Small Corporate Offering Registration - SCOR

Definition of 'Small Corporate Offering Registration - SCOR'


A form of corporate securities registration designed to reduce the paperwork requirements for small companies seeking to raise capital through the public sale of shares. The small corporate offering registration allows up to $1 million to be raised while avoiding the costs of an IPO. It is often referred to as an over-the-counter sale of securities, as the securities are not traded on an exchange. Instead, they are traded directly between brokers and dealers either online or over the phone.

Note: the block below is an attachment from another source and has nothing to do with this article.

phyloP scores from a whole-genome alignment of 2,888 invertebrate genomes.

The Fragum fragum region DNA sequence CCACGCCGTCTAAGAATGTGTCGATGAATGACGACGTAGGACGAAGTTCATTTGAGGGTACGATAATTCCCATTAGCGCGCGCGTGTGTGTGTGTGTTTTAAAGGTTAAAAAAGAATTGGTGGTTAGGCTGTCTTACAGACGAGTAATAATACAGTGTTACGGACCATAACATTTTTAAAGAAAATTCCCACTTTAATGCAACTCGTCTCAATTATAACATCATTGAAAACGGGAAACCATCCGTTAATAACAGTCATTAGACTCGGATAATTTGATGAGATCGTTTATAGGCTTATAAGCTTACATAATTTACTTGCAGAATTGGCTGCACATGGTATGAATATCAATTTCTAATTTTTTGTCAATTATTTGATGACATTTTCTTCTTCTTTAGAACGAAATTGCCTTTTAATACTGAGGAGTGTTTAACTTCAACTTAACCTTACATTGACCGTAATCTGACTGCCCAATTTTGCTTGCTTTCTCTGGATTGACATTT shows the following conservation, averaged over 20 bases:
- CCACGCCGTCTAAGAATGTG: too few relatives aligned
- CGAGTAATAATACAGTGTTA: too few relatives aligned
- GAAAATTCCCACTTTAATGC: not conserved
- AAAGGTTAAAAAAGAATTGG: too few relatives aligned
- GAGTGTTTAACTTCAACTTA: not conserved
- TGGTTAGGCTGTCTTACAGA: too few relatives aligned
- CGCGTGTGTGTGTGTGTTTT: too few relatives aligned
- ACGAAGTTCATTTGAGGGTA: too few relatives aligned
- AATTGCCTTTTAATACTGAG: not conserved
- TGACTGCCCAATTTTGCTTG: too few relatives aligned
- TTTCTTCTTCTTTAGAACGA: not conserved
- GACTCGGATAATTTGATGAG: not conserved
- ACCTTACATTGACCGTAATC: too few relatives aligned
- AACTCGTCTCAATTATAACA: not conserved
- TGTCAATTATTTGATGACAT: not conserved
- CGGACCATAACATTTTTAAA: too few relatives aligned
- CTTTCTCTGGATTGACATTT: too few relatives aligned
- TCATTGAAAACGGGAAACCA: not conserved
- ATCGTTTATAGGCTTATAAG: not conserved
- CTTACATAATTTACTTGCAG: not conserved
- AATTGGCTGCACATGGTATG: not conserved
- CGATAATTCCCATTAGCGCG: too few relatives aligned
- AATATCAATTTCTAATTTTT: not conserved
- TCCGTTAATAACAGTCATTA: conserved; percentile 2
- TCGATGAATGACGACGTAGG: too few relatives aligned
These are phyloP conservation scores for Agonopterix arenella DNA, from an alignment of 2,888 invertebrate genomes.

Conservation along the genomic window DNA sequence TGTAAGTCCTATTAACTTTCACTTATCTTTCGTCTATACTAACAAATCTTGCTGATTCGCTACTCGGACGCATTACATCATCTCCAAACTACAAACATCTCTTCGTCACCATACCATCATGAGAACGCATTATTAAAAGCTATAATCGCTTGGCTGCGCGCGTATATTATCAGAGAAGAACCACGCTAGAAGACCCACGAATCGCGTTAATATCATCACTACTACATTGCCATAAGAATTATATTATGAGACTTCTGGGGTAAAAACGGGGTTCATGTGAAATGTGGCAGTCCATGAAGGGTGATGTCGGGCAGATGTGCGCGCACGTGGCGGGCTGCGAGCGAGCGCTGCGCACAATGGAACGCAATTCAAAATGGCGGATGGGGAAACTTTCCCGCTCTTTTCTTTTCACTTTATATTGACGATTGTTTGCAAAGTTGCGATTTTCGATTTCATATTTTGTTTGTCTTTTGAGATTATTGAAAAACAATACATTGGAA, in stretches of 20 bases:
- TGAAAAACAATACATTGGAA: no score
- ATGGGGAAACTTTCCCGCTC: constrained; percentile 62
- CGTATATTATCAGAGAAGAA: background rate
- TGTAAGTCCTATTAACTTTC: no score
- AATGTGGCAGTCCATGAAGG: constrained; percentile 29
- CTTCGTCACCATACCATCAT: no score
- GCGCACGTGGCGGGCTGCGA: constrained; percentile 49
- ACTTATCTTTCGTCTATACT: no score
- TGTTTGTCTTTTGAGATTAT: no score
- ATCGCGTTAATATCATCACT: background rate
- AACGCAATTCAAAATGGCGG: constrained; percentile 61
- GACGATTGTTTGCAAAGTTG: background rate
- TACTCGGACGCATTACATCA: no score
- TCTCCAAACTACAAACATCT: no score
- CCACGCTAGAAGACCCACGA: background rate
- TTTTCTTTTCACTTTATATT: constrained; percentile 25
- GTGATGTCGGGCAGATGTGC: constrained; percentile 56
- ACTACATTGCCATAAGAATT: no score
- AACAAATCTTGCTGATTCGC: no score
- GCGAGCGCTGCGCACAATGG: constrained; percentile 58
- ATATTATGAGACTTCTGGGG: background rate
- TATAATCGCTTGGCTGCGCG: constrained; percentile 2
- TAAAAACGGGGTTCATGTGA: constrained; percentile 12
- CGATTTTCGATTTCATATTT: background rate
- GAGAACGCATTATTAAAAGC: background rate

In order to qualify for this type of registration, a company cannot be considered an investment company or involved in energy, and it must have a valid business plan.

Investopedia explains 'Small Corporate Offering Registration - SCOR'


Companies that use small corporate offering registration are still required to comply by all Securities and Exchange Commission (SEC) regulations regarding the offering and sale of securities. The SCOR Form allows companies to be exempted from some state securities laws (known as blue sky laws). Additionally, SCOR is only used by the companies themselves and is not used by other investors to sell their shares.


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